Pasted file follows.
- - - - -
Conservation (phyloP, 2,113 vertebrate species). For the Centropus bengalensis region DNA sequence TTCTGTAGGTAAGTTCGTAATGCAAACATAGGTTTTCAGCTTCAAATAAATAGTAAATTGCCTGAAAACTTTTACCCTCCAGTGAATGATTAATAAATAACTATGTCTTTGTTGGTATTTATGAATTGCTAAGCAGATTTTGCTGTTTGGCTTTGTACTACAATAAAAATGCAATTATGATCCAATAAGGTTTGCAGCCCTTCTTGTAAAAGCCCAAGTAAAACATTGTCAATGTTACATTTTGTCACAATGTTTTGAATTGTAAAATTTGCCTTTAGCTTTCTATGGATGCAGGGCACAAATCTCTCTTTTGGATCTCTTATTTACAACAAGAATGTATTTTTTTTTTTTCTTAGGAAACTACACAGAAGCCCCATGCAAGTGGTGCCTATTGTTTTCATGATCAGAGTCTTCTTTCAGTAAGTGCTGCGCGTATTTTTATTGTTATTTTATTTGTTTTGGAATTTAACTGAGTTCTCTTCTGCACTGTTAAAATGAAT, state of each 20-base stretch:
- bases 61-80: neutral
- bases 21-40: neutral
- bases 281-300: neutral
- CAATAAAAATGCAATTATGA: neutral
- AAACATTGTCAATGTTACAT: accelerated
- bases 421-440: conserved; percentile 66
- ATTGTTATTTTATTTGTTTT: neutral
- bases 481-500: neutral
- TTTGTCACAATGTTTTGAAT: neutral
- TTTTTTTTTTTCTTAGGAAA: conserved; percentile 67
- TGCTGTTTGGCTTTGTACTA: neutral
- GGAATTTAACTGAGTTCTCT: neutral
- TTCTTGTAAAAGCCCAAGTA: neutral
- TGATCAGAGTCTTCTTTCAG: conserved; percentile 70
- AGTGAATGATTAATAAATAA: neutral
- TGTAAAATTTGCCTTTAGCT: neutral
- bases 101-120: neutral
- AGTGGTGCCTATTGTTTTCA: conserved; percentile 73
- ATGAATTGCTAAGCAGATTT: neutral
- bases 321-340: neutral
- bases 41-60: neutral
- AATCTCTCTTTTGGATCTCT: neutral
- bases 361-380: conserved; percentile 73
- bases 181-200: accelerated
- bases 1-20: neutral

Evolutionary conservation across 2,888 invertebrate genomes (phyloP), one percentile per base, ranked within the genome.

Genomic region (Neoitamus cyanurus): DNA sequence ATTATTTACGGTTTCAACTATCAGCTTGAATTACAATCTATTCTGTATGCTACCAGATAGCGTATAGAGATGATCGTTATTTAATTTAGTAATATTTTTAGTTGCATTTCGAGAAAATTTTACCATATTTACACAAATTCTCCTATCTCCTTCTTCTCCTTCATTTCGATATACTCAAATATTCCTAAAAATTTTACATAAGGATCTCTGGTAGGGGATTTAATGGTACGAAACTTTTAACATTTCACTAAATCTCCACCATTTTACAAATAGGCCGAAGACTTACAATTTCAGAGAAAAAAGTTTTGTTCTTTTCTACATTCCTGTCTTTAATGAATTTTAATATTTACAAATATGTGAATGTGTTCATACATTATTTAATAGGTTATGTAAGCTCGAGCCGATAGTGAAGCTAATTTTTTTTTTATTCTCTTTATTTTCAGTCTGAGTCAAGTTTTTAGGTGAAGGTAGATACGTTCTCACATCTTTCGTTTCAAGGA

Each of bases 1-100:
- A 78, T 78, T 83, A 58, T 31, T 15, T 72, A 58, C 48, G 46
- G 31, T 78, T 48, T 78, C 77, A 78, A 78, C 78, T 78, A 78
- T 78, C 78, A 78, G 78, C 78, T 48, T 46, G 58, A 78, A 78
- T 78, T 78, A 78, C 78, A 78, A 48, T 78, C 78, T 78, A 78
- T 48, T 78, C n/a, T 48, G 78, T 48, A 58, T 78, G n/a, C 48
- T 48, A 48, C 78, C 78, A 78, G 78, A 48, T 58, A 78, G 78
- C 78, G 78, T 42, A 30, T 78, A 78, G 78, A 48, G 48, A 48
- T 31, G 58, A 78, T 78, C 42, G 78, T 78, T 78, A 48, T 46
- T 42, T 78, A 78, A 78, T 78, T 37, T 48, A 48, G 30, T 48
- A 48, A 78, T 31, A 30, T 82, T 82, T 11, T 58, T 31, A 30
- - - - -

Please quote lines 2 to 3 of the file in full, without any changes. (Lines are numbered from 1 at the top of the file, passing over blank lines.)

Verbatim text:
- bases 61-80: neutral
- bases 21-40: neutral